Marek's disease is highly contagious, affecting the nervous system and causing tumours in the major internal organs of chickens. The disease may also affect turkeys, pheasants, quail and game birds but is less common. It can be a problem in household flocks, especially those that are not vaccinated.
Marek's disease is caused by a herpes virus.
The virus can survive in the environment for about a year. Birds may become infected in the first few weeks of life, but may not start to display symptoms until about 12 weeks of age.
Marek's disease has a number of phases that affect different parts of the bird, which display different symptoms. Initially when a bird is infected, it will display some paralysis. It will then progress after a few weeks and internal tumours develop. Areas of the body affected by Marek's disease are the:
- nervous system – symptoms include paralysis of the legs, wings and neck; loss of weight; occasionally eye lesions and vision impairment.
- organs – greyish-white tumours appear in the ovaries, liver, spleen, kidney, heart and other organs. Birds may show signs of depression, paralysis, appetite loss, weight loss, anaemia (pale combs), dehydration (shrunken combs) and sometimes diarrhoea. Some birds die without any signs being noticed.
- skin – tumours appear in the feather follicles and the skin around feather follicles are raised and roughened. Birds become contagious once the skin is infected.
Often results in death or severe production loss in both layer and meat chickens.
In meat chickens, the disease can develop within 3-4 weeks. In layers, most deaths occur between 12 and 24 weeks of age however, in some cases, the disease may not appear until later in life. Birds affected later in life are more likely to be affected by lymphoid leucosis, which has very similar presentation.
Losses due to Marek's can be as low 10-15% or above 70% in large outbreaks.
How it is spread
Marek's disease is highly contagious and spreads quickly between birds. The virus resides in the feather follicles and can be shed into the environment in the feathers and dander. The main route of infection is respiratory, where birds breathe in infected dust and dander (i.e. tiny flakes shed from skin and feathers).
Not all birds die from the disease. Once infected, the disease will remain in the bird for life and it will continue to be infectious. Birds that are healthy in appearance can be carriers of the disease.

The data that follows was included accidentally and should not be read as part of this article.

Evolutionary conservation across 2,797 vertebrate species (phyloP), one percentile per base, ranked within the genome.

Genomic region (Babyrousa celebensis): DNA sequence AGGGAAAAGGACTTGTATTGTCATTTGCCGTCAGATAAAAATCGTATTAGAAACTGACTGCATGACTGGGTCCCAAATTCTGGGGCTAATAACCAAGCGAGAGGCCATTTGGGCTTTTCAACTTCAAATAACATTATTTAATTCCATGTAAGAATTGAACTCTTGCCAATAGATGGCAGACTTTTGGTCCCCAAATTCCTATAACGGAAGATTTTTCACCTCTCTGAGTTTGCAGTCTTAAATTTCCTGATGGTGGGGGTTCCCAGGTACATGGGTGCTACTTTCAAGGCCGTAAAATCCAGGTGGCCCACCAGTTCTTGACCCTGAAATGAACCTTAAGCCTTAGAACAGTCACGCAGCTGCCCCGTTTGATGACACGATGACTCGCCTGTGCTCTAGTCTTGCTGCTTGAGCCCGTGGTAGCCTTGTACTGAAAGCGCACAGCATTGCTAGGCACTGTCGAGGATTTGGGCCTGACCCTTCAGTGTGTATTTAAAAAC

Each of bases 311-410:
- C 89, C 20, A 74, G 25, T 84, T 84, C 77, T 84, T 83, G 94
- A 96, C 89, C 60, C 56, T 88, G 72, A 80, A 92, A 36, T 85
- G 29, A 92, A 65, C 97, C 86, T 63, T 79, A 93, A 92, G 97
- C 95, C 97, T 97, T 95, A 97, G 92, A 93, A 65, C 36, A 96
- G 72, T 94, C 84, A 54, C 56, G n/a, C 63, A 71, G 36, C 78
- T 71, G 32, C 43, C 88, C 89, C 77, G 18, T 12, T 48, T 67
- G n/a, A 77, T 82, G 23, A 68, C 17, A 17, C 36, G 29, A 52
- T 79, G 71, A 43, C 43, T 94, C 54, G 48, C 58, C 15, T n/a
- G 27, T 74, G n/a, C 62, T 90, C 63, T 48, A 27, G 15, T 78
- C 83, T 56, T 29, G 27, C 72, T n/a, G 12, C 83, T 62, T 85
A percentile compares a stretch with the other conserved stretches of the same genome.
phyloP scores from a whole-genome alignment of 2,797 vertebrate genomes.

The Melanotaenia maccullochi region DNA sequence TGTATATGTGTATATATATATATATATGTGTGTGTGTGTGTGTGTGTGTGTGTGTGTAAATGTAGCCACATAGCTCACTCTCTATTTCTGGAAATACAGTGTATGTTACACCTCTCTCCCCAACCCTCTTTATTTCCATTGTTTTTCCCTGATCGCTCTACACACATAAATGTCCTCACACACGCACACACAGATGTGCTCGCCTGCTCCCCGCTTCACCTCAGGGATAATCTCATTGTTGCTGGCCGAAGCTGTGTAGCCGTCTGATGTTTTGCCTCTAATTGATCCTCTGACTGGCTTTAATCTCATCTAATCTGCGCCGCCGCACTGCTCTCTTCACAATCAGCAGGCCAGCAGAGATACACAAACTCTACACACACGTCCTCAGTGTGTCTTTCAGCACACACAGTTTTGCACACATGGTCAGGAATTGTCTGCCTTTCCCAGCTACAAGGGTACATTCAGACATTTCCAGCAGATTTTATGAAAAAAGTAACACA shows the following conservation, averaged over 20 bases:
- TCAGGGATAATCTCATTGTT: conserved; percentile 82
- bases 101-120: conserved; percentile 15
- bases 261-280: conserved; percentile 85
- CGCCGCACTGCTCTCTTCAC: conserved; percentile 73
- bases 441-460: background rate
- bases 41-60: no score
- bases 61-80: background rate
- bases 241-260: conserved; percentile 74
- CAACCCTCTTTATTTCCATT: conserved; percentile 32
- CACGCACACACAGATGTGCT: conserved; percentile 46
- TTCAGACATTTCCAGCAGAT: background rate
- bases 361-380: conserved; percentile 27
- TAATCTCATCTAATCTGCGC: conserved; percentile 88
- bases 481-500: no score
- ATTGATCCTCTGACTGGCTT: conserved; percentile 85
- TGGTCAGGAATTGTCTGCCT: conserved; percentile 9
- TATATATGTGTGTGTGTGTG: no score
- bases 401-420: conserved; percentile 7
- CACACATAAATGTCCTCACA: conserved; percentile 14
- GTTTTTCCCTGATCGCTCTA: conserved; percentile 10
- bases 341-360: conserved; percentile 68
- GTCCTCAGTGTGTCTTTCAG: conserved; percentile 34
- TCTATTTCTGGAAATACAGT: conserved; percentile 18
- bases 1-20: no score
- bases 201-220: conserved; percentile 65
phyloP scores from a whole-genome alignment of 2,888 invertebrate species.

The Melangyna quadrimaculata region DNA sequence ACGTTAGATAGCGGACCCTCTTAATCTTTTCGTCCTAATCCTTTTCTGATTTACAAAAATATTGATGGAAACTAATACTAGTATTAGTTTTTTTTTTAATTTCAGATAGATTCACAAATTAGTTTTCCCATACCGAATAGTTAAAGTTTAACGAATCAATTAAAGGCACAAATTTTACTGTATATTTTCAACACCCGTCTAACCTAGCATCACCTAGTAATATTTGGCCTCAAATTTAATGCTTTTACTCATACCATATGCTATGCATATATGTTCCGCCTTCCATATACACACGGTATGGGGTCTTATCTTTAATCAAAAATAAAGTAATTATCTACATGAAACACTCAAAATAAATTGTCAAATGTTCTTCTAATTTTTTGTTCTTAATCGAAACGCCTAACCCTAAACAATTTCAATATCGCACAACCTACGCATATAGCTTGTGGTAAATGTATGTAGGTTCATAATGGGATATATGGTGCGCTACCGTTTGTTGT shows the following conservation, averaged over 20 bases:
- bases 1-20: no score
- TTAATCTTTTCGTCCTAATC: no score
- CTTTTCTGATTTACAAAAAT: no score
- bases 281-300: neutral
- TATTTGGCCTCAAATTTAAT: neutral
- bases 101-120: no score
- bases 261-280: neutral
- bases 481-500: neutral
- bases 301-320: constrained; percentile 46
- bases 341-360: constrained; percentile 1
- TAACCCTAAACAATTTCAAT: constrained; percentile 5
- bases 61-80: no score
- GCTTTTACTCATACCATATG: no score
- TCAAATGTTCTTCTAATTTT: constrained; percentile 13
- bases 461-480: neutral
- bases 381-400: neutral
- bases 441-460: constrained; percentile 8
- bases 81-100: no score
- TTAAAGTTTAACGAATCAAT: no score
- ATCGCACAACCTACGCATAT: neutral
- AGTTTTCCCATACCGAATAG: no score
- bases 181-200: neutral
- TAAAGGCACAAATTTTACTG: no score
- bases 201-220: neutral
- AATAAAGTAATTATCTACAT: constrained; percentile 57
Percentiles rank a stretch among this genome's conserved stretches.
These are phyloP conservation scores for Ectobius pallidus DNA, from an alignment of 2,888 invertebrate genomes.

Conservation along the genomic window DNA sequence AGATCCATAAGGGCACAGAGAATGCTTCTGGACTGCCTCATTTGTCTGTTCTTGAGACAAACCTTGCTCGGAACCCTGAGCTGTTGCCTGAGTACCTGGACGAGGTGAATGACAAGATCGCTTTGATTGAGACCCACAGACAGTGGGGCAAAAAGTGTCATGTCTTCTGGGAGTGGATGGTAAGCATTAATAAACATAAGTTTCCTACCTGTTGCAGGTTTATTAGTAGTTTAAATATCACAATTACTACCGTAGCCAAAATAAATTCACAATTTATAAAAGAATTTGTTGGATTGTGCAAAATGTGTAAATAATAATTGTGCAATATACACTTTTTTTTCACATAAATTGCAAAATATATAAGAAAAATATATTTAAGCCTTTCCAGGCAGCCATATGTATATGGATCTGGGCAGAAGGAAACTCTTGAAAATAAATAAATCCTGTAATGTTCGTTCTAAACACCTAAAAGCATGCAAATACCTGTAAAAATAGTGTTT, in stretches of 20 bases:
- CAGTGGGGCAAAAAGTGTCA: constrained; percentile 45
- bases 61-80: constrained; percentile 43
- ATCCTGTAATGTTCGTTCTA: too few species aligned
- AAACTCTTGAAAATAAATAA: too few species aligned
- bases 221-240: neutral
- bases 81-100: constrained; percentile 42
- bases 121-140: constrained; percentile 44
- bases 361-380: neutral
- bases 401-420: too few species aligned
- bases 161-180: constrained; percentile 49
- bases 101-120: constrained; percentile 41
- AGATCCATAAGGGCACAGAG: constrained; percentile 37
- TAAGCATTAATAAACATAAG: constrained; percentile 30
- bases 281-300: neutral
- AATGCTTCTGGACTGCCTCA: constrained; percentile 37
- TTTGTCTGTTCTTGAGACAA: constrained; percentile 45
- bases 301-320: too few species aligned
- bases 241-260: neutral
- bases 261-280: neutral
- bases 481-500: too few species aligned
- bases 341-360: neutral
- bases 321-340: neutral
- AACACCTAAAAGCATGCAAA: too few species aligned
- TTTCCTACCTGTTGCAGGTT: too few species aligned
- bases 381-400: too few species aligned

The virus is highly infectious and, once present in a flock, spreads rapidly to unvaccinated poultry. Other means of spread can be from insects that live in the litter, plus contamination of clothing, equipment and vehicles.
Young birds are the most susceptible as it takes a few weeks following vaccination for them to develop immunity. Unvaccinated birds and those that are challenged with nutritional deficiencies, other disease and parasites are also at risk.
Vaccination is available for Marek's disease. However, this does not always prevent the disease and should not be the only form of control.
Vaccination may be given at the hatchery within the chicks first day of life. Purchase chicks and pullets from reputable hatcheries and request proof of vaccination from your supplier. Breeders who vaccinate their own day-old chicks must follow the manufacturer's instructions for storage and administration to ensure the effectiveness of the vaccine. The vaccine will only work if administered before the chick is infected with the disease. In situations when chicks are hatched under the hen - and not in an incubator - the chick may already be infected.
Practicing good biosecurity measures is also important to help reduce the incidence of Marek's disease, particularly in young birds. Standard hygiene procedures such as regular cleaning and disinfection of housing facilities will help to reduce the incidence of Marek's disease. In commercial operations, practice an all-in and all-out system, with a thorough shed and equipment clean and disinfection between batches of chicks.
Good nutrition, parasite control and maintaining a clean environment is also very important. Poor farming practices can increase stress of birds which can lead to an outbreak.
There is no treatment for birds are that are affected with Marek's disease. They should be removed from the flock and humanely euthanased.
- Last reviewed: 14 Mar 2017
- Last updated: 20 Mar 2017